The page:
Striding Out on St Oswald’s Way

By Gill Atkinson

At the end of September I had the opportunity to get out on my first staff familiarisation trip.  I chose St Oswald’s Way. I was joined by my husband Stan, and we simply loved every minute of it. We are lucky enough to live in the Lake District and love walking on the fells, but we so enjoyed walking a different landscape along the beautiful and unspoiled Northumberland Coastline.

We chose St Oswald’s Way but, due to time limitation, opted for the Coastal Highlights short break itinerary of 4 days walking (5 nights) as far as Warkworth, which suited our timescale perfectly. If we’d had more time we would definitely have opted to do the full route and maybe we’ll get chance in the future, so that we can say we have followed in the footsteps of St Oswald, King of Northumberland in the 7th Century, and who played a major part in bringing Christianity to the region.

After an initial section inland between Lindisfarne and Belford, the path followed the stunning Northumberland coastline down to Warkworth and was an easy, enjoyable mixture of lovely woodland paths, open farmland, sand dunes and beaches, dotted with several castles along the way!

Our itinerary would normally have started with a first night on Lindisfarne but due to our timescale we were doing things slightly differently by having our first night just inland from Holy Island at Fenham. However, before we arrived we had just enough time for a quick drive over the causeway to Lindisfarne (due to tide times being in our favour!), and enjoyed a quick, breezy walk around the island to see the priory ruins, the parish Church of St Mary and of course the wonderful Castle, majestically perched on a rocky outcrop at the south east point of the island.

Day 1: Fenham to Belford

After a peaceful night’s sleep followed by a lovely breakfast we started our adventure firstly by bumping into the luggage courier John who covers this section of the route. It was lovely chatting with John about his work and the challenges he faces, particularly coping with the changing tide times permitting access to Holy Island. We felt lucky to see him, as usually luggage couriers work tirelessly behind the scenes, moving bags seamlessly from location to location, but are probably very rarely seen by our guests.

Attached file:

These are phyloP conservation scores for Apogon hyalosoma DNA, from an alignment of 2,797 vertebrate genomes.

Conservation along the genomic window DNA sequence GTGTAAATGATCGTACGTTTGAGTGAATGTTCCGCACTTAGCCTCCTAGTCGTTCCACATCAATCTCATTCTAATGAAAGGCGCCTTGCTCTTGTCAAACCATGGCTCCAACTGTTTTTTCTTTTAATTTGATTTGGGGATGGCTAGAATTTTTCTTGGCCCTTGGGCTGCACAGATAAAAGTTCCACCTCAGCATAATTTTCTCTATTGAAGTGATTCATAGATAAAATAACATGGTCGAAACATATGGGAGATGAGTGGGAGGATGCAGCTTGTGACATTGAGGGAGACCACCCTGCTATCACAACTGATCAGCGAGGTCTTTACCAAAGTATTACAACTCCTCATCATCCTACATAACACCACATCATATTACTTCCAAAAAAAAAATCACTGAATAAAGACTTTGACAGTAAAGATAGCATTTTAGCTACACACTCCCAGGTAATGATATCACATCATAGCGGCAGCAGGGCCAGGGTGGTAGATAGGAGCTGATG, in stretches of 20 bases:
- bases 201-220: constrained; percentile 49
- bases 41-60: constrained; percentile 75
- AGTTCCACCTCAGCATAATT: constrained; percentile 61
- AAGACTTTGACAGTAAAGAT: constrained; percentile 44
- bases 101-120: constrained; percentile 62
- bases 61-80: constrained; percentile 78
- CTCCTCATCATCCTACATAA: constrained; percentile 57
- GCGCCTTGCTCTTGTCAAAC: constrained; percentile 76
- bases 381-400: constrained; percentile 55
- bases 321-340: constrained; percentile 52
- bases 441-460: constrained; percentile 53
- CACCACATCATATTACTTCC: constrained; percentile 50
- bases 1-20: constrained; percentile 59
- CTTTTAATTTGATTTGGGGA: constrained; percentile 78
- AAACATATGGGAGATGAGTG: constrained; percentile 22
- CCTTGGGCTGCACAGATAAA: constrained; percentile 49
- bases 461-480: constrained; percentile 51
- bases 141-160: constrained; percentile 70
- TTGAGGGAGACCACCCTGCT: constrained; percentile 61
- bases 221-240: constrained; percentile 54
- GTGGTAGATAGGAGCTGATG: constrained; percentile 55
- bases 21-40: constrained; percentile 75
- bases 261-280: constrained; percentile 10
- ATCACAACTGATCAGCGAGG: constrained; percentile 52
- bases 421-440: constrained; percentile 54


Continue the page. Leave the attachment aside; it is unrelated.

After chatting with John we headed off across the fields from Fenham to meet the St Oswald’s Way path just as it heads inland from the Holy Island causeway.  From here the route passes through the tiny hamlet of Fenwick before skirting along the edge of Kyloe Woods, a designated red squirrel reserve. Then it was a pleasant woodland path through Shiellow Woods, gently climbing before emerging onto an open track with lovely views across to Holy Island, Bamburgh Castle and even the Farne Islands in the far distance. It was a lovely late September day and the sunshine was pleasantly warm.

It wasn’t long before we reached the gateway where St Oswald’s Way and the Northumberland Coast Path are met by St Cuthbert’s Way and where we decided to take a short detour to visit St Cuthbert’s Cave, which was definitely well worth the extra effort. The Cave is a natural sandstone overhang hidden in woodland and is apparently one of the places where the Lindisfarne Monks stopped to rest when fleeing Viking attacks in 875, taking the sacred remains of St Cuthbert with them. After visiting the cave we retraced our steps back up through the wood and found a rocky outcrop where we stopped to eat our packed lunch. It was a peaceful spot to sit and enjoy the beautiful views inland over to the Cheviot Hills and across to Holy Island, still just visible in the distance.